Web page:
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CBS Corp. CEO Leslie Moonves hit back at critics of “CBS Evening News With Katie Couric,” including former anchor Dan Rather, saying that it is going to take time for his $15 million-a-year investment to show results.
Moonves, who spoke Tuesday at a Newhouse School of Public Communications forum with New Yorker writer Ken Auletta, denied rumors that CBS News will head in a different direction after the 2008 election.
“The stories of us throwing in the towel … are not true,” Moonves said. He said he was proud of the show and that he continues to have great faith in Couric. Couric’s ratings have fallen to historic lows in the closely watched evening news ratings race during the past several weeks.
He said Couric should be given a break because she has been at CBS News for only nine months; it took Tom Brokaw years before he reached the top of the ratings for “NBC Nightly News.”
Moonves acknowledged that CBS had failed in its attempts to rebrand the show for a younger audience and said there were are “a number of people who don’t want their news from a woman.”
He also blew off criticism from Rather, who said Monday on MSNBC’s “Morning Joe” that he felt the newscast wasn’t going in the right direction.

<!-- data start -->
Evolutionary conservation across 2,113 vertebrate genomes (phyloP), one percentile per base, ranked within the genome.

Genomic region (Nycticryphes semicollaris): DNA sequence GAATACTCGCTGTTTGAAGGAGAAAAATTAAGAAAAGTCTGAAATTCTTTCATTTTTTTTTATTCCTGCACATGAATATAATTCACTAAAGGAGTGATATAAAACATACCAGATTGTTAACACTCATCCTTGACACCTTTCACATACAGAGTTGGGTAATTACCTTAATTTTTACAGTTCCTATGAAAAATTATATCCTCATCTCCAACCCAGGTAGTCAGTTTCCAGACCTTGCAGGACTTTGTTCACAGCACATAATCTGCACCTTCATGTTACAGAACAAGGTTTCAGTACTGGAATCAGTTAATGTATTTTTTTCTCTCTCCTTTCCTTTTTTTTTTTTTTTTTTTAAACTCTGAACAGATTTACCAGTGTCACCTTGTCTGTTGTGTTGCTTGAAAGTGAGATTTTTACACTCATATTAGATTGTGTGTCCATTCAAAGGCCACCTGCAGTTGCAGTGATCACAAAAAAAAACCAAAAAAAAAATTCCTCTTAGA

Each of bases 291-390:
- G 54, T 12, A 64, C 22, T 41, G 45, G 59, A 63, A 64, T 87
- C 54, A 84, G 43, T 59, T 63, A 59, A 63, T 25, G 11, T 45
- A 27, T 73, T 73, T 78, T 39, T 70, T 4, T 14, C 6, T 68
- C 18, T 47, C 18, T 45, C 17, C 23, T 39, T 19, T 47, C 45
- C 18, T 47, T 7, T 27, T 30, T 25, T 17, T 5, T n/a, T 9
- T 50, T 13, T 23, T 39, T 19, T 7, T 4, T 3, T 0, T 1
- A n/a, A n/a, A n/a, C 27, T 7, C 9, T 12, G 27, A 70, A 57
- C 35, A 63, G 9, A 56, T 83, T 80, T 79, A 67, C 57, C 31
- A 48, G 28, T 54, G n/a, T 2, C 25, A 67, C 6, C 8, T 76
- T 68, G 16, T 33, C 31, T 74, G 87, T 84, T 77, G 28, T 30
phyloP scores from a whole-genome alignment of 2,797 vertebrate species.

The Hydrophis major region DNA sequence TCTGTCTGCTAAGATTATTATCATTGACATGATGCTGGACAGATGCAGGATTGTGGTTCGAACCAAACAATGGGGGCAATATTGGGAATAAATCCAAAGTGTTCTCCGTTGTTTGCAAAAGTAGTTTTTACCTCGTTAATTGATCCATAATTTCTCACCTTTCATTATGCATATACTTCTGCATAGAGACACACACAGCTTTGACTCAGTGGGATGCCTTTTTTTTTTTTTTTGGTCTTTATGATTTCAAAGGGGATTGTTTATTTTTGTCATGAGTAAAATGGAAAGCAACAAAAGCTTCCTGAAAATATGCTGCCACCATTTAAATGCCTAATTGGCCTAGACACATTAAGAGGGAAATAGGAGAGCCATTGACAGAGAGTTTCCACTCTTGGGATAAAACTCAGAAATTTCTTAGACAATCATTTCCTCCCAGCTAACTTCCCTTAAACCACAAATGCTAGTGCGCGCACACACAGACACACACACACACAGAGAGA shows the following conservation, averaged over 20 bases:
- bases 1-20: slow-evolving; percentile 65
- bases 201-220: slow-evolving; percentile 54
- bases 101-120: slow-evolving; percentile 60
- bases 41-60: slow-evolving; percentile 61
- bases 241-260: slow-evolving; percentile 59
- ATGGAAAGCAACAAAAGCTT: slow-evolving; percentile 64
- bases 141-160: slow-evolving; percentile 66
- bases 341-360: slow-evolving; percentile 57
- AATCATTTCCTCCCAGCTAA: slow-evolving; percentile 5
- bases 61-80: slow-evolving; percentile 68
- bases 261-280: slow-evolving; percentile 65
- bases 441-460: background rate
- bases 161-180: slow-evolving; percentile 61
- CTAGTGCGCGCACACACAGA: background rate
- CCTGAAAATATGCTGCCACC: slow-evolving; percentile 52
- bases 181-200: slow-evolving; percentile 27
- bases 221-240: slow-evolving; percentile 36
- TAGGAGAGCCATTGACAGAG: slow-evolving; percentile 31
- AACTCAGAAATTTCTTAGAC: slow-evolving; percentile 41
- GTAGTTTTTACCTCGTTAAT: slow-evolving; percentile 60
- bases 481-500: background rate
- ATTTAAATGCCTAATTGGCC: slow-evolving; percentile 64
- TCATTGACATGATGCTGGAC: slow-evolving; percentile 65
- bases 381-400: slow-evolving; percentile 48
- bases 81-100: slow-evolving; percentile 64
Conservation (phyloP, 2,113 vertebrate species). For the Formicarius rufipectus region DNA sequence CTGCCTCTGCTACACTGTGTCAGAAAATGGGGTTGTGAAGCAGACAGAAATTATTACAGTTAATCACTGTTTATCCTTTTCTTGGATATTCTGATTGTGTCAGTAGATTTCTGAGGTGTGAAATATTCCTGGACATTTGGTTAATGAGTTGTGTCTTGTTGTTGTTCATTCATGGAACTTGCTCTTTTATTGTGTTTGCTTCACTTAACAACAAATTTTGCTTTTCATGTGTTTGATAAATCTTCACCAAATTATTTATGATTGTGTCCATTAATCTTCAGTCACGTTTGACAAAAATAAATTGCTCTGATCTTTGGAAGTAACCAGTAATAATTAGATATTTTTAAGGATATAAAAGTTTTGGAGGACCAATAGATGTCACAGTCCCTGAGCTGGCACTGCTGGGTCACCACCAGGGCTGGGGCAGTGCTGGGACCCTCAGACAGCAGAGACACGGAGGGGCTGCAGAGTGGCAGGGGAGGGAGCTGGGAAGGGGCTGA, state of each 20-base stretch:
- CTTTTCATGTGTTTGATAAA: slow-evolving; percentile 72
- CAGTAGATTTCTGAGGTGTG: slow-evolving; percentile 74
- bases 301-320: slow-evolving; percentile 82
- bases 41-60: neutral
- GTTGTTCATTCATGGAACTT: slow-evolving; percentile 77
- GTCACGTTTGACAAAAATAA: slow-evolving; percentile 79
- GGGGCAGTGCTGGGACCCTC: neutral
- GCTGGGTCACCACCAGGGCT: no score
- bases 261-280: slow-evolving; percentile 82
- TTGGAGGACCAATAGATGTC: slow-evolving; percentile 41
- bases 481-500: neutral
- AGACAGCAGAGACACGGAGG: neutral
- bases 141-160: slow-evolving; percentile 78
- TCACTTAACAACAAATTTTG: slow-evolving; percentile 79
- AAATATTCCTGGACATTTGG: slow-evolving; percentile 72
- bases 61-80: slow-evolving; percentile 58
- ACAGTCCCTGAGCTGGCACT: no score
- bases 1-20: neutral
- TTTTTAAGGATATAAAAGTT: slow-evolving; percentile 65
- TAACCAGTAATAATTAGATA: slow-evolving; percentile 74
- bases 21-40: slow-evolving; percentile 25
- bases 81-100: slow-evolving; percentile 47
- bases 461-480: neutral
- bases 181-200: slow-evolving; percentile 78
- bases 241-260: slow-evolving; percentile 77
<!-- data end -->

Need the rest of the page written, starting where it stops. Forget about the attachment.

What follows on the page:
“He (Rather) also said ‘tarted up,’ t-a-r-t, which I think is a sexist quote,” Moonves said.
In an appearance on Fox News Channel’s “Your World,” Rather said he wasn’t being sexist and was critical of Moonves’ attempts at the news. “It doesn’t have to do with Katie, it doesn’t have to do with gender. It has to do with corporate leadership,” the former CBS anchor said.
Moonves declined to say much about the controversy surrounding fired radio star Don Imus, noting that because of possible litigation he was restricted from speaking in detail. He also noted that Martin Garbus, Imus’ lawyer, also was in the room. But Moonves confirmed there was no chance that he would rehire Imus, who has threatened legal action over his termination.
He said CBS was staying out of the controversy about whether the merger between XM and Sirius should be approved, pointing out that he didn’t think satellite radio has affected CBS’ terrestrial radio business. He noted that the big potential deals with MSOs over retransmission consent were coming up and indicated he had no problem with pulling the CBS signal from cable companies unwilling to pay.
A federal court’s decision over the FCC’s attempts to regulate decency over the airwaves pleased Moonves, who said it was clear the FCC had overstepped its bounds.
He said that CBS has done 25 new-media partnership deals in the past 60 days and said that area is a focus of the company going forward — but that broadcast TV is king for the foreseeable future.
As for the “Jericho” fans’ campaign to return their favorite show to the air after last month’s cancellation, color Moonves impressed. “I’ve never seen a campaign like that,” he said. “It’s truly astonishing.”
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